The area around supermassive black holes is prone to violent temperature fluctuations, NASA's Nuclear Spectroscopic Telescope Array (NuSTAR) telescope has detected.
Supermassive black holes are believed to exist in the middle of large galaxies including our own Milky Way.
Debris, gas and other matter form a disk — accretion disk — around the blackhole. The matter gets pulled into the super giant black holes owing to its high gravity.
Hot streams of gas or winds are generated from the accretion disk prior to the feeding process, which travel at a pace equal to a quarter light speed.
"We know that super-massive black holes affect the environment of their host galaxies, and powerful winds arising from near the black hole may be one means for them to do so," the NuSTAR principal investigator Fiona Harrison, Benjamin M Rosen Professor of Physics and the Kent and Joyce Kresa Leadership Chair of Caltech's Division of Physics, Mathematics and Astronomy said.
"The rapid variability, observed for the first time, is providing clues as to how these winds form and how much energy they may carry out into the galaxy," he said further.
For the first time, scientists have analysed winds, originating from a nearby black hole, that were interacting with radiation emitted from the black hole's edge. The analysis was done with the help of the European Space Agency's (ESA's) XMM-Newton telescope and NuSTAR.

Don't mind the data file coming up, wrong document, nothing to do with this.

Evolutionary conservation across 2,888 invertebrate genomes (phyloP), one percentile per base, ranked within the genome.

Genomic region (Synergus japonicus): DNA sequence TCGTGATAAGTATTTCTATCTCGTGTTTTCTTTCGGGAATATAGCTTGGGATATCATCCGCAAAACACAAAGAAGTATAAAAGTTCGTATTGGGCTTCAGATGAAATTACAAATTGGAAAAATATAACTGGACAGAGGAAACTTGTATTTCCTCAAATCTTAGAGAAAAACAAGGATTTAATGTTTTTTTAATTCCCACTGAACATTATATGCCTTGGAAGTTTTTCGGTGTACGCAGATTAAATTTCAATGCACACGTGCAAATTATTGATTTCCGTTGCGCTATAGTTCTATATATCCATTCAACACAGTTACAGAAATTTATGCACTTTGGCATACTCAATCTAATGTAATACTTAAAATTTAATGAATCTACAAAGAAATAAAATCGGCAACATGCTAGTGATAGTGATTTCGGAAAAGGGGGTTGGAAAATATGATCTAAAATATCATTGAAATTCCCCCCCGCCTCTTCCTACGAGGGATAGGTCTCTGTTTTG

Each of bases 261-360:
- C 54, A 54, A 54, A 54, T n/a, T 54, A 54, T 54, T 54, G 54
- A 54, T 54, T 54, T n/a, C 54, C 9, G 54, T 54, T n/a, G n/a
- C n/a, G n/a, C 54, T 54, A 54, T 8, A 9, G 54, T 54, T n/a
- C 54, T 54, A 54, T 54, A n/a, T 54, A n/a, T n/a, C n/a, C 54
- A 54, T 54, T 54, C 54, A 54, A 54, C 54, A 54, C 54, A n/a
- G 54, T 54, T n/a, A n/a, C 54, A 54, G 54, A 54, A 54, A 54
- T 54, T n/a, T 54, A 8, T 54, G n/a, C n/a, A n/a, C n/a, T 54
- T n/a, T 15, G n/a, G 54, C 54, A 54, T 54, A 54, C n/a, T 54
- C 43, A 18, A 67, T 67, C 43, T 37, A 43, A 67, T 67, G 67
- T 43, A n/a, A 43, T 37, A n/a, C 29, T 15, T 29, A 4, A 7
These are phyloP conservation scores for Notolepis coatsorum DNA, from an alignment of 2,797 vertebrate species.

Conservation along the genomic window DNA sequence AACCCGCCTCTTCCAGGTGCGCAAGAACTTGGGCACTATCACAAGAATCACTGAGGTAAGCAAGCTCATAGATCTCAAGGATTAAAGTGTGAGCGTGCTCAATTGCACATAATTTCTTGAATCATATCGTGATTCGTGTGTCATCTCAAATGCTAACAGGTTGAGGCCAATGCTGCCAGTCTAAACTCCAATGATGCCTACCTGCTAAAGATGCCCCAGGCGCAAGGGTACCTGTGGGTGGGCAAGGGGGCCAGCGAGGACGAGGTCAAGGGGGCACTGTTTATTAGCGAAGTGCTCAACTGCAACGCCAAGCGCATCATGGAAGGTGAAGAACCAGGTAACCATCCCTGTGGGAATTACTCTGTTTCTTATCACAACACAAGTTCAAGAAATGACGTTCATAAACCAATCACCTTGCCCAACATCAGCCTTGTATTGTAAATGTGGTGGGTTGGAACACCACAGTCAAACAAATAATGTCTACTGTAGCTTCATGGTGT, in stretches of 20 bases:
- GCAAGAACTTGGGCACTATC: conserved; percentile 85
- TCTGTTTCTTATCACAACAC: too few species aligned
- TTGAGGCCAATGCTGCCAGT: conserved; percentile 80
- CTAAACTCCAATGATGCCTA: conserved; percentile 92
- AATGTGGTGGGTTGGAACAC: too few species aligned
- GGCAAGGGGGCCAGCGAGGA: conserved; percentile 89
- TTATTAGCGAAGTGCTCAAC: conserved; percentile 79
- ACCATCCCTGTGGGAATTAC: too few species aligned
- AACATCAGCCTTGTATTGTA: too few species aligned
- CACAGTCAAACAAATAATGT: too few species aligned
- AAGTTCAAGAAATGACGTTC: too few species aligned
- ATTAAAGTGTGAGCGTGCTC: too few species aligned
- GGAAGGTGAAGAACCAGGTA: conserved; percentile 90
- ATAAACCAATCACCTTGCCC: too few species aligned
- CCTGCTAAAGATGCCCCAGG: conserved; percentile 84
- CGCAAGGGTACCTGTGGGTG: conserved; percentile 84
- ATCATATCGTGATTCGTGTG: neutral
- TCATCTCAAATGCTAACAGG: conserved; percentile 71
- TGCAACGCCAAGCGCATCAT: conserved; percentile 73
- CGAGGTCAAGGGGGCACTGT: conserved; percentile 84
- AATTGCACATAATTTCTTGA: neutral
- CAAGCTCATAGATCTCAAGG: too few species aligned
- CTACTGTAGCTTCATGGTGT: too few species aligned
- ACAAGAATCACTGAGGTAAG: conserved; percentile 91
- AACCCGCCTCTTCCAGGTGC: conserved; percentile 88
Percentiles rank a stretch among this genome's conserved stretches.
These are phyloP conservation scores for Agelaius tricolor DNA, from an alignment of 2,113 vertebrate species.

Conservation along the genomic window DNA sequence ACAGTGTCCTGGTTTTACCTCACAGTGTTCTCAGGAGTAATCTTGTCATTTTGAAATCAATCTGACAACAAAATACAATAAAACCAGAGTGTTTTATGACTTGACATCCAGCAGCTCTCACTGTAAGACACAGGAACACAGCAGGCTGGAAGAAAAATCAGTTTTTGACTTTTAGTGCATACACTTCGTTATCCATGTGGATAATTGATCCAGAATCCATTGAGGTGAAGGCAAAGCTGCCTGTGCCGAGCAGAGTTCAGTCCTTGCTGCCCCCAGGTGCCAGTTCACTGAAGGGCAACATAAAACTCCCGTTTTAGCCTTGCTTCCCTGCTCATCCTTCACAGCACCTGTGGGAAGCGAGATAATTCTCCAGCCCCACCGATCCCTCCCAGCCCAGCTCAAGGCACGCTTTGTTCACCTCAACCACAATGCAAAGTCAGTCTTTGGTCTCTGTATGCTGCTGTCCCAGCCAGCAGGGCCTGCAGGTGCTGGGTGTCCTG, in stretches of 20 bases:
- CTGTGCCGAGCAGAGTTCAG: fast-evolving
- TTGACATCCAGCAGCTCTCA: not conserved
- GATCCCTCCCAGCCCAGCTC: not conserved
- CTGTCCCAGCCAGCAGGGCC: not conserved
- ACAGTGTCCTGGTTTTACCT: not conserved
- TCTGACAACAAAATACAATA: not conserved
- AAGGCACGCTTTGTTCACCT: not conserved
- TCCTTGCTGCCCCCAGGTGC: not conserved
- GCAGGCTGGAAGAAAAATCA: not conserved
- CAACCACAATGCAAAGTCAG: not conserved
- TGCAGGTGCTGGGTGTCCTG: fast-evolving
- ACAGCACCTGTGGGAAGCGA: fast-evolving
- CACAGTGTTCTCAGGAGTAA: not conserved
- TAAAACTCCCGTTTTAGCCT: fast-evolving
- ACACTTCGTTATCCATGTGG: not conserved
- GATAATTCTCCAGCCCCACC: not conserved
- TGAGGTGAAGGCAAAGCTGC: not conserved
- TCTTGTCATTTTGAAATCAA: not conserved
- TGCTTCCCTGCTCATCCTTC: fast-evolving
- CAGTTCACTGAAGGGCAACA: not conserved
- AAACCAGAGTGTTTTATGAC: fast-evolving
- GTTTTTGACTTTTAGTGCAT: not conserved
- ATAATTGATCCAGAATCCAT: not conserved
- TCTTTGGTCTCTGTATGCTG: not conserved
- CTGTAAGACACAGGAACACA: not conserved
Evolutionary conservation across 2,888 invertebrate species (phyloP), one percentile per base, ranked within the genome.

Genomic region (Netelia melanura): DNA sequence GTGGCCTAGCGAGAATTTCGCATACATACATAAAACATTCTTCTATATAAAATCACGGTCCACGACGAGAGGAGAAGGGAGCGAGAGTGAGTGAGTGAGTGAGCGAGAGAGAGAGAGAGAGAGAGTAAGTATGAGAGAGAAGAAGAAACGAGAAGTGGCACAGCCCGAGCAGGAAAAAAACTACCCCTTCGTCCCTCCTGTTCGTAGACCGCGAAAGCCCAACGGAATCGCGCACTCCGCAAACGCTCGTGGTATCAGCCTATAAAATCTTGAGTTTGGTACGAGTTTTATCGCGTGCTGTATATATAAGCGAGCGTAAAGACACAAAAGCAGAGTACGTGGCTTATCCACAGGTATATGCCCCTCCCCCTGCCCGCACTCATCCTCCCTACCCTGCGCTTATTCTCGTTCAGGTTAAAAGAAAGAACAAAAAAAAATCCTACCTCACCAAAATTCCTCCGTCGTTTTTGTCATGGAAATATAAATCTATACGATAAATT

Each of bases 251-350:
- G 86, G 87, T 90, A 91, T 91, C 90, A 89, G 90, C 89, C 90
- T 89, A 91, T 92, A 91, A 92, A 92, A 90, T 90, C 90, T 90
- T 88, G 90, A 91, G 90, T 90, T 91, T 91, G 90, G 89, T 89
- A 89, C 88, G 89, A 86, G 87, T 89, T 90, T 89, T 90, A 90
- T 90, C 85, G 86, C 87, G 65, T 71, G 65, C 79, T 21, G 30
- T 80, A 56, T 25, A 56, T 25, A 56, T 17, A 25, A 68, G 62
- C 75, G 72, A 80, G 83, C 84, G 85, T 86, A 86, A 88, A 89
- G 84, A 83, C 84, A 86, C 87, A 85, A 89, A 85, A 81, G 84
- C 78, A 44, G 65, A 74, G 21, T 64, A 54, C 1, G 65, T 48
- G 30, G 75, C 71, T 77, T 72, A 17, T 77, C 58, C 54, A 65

The X-rays given off from the black hole's edge were observed by researchers to learn more about the temperatures of the winds.
It was found that as the X-rays passed through the winds, chemical elements such as iron and magnesium, which were present in the winds, soaked up some wavelengths of light in the X-ray spectrum.
"While observing this spectrum, the team noticed that the absorption features were disappearing and reappearing in the span of a few hours," as per a statement from the California Institute of Technology (Caltech).
"The team concluded that the X-rays were actually heating up the winds to very high temperatures — millions of degrees Fahrenheit — such that they became incapable of absorbing any more X-rays. The winds then cool off, and the absorption features return, starting the cycle over again," the statement quoted further.
This research would aid scientists in finding out more about how the evolution of galaxies is affected by these winds.
"This is the first time we have seen that winds are interacting with the black hole's radiation," Michael Parker, postdoctoral scholar at University of Cambridge Institute of Astronomy and first author of the paper said.
"Further study of this source is likely to have wide-ranging implications for our knowledge of how these winds form and are powered, where they are located, how dense they are, and how long they last—all of which will add to our understanding of the interaction between black holes and their galaxies," Parker concluded.
The findings of this research will be published in the journal Nature.